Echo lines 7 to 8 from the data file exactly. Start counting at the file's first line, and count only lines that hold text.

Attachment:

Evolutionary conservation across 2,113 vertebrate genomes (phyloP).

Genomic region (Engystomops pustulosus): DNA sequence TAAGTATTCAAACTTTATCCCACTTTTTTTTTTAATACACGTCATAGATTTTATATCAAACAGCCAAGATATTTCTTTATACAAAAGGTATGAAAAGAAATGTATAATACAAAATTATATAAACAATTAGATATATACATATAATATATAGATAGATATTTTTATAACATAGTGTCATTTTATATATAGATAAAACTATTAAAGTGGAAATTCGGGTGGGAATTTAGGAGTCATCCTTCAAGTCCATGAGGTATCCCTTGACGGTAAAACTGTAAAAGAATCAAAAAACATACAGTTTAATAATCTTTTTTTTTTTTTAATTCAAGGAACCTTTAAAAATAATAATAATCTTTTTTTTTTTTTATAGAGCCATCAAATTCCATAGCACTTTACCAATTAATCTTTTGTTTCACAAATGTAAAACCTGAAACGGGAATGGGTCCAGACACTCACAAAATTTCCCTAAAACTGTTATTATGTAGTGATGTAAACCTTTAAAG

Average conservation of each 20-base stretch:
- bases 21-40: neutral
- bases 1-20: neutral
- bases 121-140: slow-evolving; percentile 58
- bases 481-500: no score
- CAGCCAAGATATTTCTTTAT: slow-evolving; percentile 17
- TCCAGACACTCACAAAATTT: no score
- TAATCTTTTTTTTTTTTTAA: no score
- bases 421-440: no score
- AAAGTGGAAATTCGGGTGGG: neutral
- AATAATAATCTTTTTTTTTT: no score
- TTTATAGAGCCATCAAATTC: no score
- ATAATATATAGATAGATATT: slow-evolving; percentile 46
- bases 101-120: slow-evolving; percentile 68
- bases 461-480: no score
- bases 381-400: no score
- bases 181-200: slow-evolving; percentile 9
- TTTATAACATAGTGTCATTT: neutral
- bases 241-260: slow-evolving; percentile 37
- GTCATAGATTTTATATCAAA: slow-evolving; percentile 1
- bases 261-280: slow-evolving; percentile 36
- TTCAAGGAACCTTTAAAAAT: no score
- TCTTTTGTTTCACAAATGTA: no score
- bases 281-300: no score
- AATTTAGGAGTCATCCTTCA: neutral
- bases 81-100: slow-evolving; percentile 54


- bases 481-500: no score
- CAGCCAAGATATTTCTTTAT: slow-evolving; percentile 17